Europe's air safety agency has said that airlines can allow passengers to use electronic devices including mobile phones at any time during flights as they do not pose a safety risk.
The European Aviation Safety Agency (EASA), based in Germany, issued new guidelines stating that European-based airlines can now allow passengers to leave their mobile phones switched on, without putting them on 'flight mode'.
According to the BBC, EASA said each airline would still have to go through an assessment process to ensure that aircraft systems are not affected by the signals from electronic devices before they establish their own rules for use.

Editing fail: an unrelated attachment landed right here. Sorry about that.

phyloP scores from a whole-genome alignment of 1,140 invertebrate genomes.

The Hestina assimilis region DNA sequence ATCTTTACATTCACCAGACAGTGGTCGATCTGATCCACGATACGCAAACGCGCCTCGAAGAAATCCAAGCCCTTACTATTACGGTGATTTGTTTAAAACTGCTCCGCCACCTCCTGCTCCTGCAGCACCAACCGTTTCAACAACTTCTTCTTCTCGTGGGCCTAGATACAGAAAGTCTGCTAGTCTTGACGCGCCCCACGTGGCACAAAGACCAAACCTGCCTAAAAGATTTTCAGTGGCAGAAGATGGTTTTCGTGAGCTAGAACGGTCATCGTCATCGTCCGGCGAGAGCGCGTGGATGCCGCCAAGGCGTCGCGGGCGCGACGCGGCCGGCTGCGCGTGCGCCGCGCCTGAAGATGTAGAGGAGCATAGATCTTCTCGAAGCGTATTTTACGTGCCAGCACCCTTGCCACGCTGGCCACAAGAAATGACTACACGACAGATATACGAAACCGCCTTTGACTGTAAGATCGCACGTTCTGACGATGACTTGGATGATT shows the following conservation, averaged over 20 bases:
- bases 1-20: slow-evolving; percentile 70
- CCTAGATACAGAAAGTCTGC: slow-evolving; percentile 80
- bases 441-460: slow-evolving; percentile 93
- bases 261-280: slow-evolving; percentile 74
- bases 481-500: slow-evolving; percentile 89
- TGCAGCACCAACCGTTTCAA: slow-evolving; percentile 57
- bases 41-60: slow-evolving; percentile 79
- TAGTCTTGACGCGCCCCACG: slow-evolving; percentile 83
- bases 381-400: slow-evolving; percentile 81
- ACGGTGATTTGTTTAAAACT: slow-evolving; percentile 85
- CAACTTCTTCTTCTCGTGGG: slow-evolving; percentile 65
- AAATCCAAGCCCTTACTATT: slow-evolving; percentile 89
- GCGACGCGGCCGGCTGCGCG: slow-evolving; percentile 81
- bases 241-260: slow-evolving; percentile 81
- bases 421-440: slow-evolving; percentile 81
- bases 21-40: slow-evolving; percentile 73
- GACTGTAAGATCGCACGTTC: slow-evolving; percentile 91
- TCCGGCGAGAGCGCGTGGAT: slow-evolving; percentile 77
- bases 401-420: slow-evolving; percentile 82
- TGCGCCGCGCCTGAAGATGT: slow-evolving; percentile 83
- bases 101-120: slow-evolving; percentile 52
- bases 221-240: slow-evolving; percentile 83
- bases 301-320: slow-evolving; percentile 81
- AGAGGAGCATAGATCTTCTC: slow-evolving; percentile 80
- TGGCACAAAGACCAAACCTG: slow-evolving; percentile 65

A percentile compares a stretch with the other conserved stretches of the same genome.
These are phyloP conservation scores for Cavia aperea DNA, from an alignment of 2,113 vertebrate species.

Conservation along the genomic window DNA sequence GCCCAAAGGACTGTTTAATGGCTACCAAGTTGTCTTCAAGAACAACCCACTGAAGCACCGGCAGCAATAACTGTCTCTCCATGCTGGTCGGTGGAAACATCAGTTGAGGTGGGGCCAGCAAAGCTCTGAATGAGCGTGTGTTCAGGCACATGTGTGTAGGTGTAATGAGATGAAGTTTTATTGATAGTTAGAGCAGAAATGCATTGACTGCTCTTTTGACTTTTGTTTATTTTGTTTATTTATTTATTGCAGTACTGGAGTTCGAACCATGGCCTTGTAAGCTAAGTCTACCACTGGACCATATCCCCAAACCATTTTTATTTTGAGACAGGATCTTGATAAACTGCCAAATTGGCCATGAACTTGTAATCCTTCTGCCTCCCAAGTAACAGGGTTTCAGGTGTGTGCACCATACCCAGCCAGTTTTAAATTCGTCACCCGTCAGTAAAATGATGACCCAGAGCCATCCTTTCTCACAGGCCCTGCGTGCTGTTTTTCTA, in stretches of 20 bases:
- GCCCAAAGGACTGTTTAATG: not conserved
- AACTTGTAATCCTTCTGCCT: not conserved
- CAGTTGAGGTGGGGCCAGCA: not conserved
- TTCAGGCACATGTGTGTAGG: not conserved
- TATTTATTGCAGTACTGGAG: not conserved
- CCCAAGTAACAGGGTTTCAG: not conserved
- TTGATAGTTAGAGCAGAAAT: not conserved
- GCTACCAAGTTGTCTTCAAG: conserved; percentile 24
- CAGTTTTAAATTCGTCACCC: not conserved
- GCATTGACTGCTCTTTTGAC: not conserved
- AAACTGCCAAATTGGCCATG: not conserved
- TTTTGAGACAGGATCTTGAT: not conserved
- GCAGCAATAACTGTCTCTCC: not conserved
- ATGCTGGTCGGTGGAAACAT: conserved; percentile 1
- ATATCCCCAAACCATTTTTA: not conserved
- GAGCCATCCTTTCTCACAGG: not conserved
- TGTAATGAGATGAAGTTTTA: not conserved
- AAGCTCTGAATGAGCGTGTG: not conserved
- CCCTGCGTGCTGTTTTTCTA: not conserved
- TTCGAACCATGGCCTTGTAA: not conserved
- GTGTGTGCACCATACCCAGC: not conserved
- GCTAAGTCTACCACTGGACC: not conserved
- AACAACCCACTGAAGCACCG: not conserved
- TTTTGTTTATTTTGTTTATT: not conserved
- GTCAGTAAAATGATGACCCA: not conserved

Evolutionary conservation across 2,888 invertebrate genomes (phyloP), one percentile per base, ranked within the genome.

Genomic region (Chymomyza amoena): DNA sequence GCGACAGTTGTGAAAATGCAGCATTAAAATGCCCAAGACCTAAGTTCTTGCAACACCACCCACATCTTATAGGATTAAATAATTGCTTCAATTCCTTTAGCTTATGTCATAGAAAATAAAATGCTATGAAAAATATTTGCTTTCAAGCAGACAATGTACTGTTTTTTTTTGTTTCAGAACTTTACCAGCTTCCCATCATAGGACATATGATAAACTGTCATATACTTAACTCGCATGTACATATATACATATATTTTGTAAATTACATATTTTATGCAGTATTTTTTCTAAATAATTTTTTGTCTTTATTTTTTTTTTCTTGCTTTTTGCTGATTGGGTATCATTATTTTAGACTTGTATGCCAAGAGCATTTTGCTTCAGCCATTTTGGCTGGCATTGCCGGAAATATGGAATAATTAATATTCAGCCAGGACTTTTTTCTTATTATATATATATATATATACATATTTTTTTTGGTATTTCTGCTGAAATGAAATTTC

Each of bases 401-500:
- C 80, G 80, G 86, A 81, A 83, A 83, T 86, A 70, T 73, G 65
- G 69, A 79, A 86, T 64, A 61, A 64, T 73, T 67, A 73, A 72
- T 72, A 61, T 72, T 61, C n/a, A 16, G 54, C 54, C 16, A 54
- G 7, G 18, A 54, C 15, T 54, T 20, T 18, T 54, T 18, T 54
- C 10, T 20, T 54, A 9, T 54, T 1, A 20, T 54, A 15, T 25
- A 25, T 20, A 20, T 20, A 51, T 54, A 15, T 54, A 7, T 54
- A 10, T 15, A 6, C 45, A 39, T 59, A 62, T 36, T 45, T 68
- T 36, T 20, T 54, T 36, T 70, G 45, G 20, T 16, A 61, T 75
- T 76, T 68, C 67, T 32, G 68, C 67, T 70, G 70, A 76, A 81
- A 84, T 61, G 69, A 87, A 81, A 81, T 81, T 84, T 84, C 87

This could mean a delay in the rules being implemented and some airlines may opt for different policies.
"We're basically opening the door where, in theory, you'll be able to continue making your phone call through the gate throughout the flight ... like you would on a train," EASA spokesman Ilias Maragakis told The Associated Press, via Sky News, on Friday.
The devices allowed could also depend on the aircraft type.
Last year, EASA announced that electronic devices could be switched on for almost the whole flight, providing they were put on 'flight mode'.
The smartphone was in a young girl's handbag and caught fire as passengers boarded the Prague-bound flight.
Cabin crew led passengers off the plane and into the main airport building after the plane reportedly filled with smoke.
No injuries were reported, but the incident could force airport officials to evaluate the safety of travellers carrying fully charged electronic devices on planes.
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